James Ruggia | June 19, 2015 3:18 PM ET
A Year for Lyrics and Lighthouses in Ireland
About 70 working lighthouses lie along the coast of Ireland, even though technology has all but rendered them obsolete in the practice of maritime safety. A new tourism initiative, the Great Lighthouses of Ireland, is throwing a lifeline to these beautiful structures so that they can survive this impatient century. After all, towers looking out on the sea have a provenance in Ireland that reaches back centuries to the days when the monks of the West Coast prayed for storms strong enough to keep the Vikings at home.
When you wander the stony landscape of the Burren in County Clare, you come across the ruins of old stone towers built by those monks. It’s easy to imagine the brothers scurrying up their ladders to the second story doorways of the towers to escape the onslaught of marauding Vikings with their two-headed axes.
Next Friday, lovers of author J.R.R. Tolkien will gather in the Burren for the Tolkien Festival. The Burren inspired some of the settings of Middle Earth including the Poll na Gollum Cave, in which he first imagined the unctuous Gollum, whom Peter Jackson manufactured using computer animation for his Tolkien films.
This year, Tourism New Zealand bids a tearful farewell to the franchise of Jackson’s Hobbit films. Those films drove New Zealand tourism for more than a decade, a business that still simmers with travelers looking to walk in the footsteps of Gandalf at Hobbitton, the North Island set where Jackson did much of the filming.
This year Ireland is celebrating a real wizard, William Butler Yeats, on his 150th anniversary. Born on June 13, 1865, Yeats wrote lines that burn with the acid patience and care of a crafting genius. His best poetry reads like the last articulation of the Druids; as if Merlin himself was looking out from Galway’s Ballylee Tower, where Yeats did so much of his greatest writing.
Maybe Yeats, who believed in spirits, will be spotted in the “bee-loud glade” by travelers wandering the Lake Isle of Innisfree this year. In its tourism promotions, County Sligo calls itself “Yeats Country,” and so it is. It took mythic Irish landscapes such as Sligo’s, with its Stone and Iron Age ruins to nurture a vision like Yeats’. Maeve, the Iron Age Queen of Connaught who became the source for the legends of Queen Mab, the Fairy Queen, still haunts those ruins.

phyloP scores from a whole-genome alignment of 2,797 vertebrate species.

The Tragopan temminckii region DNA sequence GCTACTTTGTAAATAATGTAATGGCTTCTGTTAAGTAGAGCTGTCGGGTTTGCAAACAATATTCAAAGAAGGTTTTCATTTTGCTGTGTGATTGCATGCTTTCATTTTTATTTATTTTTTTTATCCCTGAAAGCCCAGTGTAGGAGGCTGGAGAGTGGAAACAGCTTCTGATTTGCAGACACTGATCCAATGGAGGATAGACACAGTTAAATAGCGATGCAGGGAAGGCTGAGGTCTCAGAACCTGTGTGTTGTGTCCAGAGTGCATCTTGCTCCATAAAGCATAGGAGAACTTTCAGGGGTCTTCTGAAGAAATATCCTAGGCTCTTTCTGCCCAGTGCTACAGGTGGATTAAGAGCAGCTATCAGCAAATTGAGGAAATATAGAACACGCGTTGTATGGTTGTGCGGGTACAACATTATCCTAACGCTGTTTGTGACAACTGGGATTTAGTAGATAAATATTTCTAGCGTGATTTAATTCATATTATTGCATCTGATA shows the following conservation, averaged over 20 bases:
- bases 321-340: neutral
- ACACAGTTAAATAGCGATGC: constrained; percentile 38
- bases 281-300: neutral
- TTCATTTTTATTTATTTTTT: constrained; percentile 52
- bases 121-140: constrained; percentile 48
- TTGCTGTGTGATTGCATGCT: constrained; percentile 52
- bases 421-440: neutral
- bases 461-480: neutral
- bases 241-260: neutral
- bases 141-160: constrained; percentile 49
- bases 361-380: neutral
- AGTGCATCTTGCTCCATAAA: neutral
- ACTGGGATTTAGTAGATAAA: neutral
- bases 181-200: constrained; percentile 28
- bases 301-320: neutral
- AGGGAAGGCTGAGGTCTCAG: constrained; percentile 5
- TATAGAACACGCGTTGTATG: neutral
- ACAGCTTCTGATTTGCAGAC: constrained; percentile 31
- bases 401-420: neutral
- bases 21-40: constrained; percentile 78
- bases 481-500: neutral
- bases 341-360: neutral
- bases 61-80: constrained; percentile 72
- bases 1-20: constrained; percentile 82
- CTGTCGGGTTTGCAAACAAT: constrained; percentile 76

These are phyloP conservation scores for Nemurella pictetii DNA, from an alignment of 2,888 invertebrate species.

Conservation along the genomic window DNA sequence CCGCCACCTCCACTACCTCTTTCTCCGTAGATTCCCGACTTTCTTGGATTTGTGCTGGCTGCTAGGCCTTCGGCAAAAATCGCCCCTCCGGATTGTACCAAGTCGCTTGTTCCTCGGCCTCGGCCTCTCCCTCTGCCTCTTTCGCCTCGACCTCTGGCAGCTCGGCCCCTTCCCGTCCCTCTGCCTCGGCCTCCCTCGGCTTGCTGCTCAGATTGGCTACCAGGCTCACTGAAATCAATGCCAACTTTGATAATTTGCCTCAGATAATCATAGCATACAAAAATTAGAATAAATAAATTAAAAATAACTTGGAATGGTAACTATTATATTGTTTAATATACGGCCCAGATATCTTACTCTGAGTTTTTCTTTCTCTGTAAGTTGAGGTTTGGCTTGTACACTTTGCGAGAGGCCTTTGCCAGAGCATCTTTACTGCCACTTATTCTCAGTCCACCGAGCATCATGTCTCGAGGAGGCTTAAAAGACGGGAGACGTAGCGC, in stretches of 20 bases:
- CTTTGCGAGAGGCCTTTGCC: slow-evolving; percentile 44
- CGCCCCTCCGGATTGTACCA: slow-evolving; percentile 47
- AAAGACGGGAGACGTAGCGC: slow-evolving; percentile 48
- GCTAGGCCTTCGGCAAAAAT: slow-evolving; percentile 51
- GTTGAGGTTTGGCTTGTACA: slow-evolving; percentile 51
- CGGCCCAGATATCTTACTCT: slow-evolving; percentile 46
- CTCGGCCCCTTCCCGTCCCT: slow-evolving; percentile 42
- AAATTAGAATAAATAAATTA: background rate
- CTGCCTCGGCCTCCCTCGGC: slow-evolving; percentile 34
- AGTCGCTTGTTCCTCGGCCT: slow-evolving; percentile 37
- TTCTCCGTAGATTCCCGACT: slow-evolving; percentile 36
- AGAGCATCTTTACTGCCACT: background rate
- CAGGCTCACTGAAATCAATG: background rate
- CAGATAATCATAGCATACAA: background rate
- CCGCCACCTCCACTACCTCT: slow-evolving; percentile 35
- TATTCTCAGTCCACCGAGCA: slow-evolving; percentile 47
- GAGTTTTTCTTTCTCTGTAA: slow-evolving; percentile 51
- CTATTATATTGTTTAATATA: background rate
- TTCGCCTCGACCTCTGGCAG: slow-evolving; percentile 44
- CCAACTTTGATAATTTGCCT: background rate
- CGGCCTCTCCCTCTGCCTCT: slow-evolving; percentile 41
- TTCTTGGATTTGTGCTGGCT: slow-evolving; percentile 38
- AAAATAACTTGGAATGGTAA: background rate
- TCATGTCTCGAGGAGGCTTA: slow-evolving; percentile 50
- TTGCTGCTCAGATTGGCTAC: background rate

Yeats himself was laid to rest in a churchyard on Table Mountain in the Sligonian village of Drumcliffe. Dublin and Galway were also important for Yeats as were London and Sussex, where he worked closely with his secretary, the young Ezra Pound in the famous Stone Cottage.
Ireland is a land where poetry and storytelling seem to come naturally. It’s a place where many go just to engage in conversation. A highly ornate literacy is common even among Ireland’s non-writers. Modern Irish writers have made Dublin a home to literature just as another age of composers made Vienna a home to music. Yeats became Ireland’s first Nobel laureate in 1923. Dublin, a UNESCO City of Literature, is home to three more: George Bernard Shaw, Samuel Beckett and Seamus Heaney as well as some writers without the Swedish prize including Oscar Wilde, Jonathon Swift and James Joyce, to name just a few.
In April, Tourism Ireland came to another storytelling medium when it launched an advertising campaign in partnership with HBO to showcase Northern Ireland’s Game of Thrones film locations. Dragon eggs and three-eyed ravens popped up in Belfast and other places on top of old-fashioned wooden signs to point the way to where the series is filmed. It should be no mystery as to why HBO chose Ireland as a backdrop for the ruthless war lords, wicked witches, giants, dragons and white walker armies of Westeros. Ireland looks so mythological because so much of the mythic realm that’s conjured up in Thrones was originally imagined in Ireland.
Even as travelers tell tourism’s marketing pollsters that they seek authentic experience, they continue to flock to where movie fantasies are filmed. It’s not an either/or proposition, as both kinds of attractions do well.
The Yeats promotion, like the lighthouse promotion, carries on Tourism Ireland’s recent emphasis on the country’s authentic character and characters. Last year, the world turned its eye toward the wilds of Ireland and the wildly successful Wild Atlantic Way, which helped attract some 8.6 million overseas visitors to Ireland and about €4.26 billion.
Like the Irish lighthouses, Irish literary genius has been shining a beacon for generations. At a time when modern technology threatens the relevance of lighthouses and literature, you sort of hope efforts like Tourism Ireland’s can help keep both relevant in this new busy hand-held century of ours.
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